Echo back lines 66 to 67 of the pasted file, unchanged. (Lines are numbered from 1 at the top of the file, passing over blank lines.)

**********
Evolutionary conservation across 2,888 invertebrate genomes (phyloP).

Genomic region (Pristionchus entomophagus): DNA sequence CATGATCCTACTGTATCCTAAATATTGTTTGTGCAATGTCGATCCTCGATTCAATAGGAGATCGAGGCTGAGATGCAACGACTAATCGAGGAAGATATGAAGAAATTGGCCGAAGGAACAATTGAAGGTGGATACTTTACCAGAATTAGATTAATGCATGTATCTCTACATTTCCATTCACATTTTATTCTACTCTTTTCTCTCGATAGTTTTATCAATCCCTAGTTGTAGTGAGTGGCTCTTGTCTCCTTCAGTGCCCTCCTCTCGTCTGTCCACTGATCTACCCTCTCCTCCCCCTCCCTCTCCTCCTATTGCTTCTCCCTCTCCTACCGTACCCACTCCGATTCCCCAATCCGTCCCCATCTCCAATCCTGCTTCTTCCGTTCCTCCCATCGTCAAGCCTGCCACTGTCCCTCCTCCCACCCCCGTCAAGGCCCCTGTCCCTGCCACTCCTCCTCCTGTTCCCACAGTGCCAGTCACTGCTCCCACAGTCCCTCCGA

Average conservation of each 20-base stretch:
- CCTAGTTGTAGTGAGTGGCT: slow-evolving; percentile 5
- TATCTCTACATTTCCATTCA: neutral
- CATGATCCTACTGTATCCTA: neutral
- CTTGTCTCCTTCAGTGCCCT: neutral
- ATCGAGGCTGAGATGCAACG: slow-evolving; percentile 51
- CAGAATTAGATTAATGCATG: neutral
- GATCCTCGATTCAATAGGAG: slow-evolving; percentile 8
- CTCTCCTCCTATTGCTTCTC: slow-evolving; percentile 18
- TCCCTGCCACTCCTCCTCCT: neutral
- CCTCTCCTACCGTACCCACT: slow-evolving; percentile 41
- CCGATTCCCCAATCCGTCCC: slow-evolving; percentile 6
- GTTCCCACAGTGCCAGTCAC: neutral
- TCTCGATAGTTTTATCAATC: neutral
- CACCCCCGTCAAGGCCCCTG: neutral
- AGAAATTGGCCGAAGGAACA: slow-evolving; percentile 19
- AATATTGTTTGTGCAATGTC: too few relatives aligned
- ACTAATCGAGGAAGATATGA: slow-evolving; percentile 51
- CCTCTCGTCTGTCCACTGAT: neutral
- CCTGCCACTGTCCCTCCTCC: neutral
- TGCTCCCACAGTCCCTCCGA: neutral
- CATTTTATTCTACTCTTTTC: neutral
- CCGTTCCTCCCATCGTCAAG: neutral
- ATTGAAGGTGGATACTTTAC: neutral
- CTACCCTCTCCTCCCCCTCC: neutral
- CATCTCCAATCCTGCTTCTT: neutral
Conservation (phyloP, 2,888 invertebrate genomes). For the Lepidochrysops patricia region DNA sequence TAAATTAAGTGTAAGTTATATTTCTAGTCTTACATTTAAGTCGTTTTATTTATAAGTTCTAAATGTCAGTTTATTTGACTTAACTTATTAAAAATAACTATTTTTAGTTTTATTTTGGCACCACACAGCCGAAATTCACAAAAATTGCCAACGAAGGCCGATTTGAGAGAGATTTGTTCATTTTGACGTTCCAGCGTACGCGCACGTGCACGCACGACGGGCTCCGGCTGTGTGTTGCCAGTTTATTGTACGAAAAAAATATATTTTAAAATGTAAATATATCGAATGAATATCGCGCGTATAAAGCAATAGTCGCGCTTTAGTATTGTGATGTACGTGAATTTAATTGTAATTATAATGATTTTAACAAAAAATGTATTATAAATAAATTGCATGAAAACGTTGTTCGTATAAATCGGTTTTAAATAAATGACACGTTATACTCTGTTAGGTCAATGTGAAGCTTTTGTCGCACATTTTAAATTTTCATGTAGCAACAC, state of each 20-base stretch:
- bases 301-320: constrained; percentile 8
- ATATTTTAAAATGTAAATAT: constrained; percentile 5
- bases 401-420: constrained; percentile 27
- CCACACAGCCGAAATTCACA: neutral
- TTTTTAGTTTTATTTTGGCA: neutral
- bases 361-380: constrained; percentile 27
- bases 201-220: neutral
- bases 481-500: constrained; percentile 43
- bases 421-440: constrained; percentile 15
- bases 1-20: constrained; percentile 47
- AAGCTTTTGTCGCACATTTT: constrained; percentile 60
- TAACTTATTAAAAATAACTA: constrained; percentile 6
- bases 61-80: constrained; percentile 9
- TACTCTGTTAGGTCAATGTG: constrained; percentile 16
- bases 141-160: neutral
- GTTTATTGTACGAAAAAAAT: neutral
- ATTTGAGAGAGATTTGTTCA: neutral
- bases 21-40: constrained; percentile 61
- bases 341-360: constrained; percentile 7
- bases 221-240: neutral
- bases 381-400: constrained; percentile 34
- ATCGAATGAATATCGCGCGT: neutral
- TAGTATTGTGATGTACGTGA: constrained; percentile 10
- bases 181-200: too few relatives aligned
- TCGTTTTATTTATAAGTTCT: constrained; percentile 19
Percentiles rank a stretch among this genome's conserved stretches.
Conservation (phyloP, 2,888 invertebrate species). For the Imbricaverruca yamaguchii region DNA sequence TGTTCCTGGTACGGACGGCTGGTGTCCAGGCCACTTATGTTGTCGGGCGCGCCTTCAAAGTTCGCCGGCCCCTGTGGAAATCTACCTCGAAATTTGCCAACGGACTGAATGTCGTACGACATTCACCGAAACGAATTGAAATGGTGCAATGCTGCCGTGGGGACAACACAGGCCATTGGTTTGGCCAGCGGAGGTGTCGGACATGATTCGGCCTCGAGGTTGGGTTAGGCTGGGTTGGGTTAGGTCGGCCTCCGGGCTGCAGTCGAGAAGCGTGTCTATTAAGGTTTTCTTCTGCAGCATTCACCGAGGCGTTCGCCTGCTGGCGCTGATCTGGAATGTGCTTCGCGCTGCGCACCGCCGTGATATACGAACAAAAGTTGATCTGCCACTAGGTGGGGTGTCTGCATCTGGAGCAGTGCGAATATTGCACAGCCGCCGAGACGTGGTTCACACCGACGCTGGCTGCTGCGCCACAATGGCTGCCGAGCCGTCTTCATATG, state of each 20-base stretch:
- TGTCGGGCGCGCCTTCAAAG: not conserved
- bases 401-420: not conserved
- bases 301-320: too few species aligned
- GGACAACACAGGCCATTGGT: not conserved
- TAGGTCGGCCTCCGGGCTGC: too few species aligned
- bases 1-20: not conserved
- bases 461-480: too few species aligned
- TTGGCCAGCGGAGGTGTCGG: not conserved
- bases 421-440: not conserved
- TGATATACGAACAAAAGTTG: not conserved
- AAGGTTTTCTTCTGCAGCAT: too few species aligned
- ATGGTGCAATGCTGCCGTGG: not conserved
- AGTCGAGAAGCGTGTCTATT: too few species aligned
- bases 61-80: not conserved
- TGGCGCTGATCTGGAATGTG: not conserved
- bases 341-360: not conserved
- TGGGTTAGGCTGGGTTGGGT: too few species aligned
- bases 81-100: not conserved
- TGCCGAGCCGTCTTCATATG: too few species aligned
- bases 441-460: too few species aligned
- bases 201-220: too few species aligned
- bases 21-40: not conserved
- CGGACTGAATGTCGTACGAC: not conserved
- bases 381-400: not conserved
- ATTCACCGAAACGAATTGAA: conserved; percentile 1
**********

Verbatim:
- TGATATACGAACAAAAGTTG: not conserved
- AAGGTTTTCTTCTGCAGCAT: too few species aligned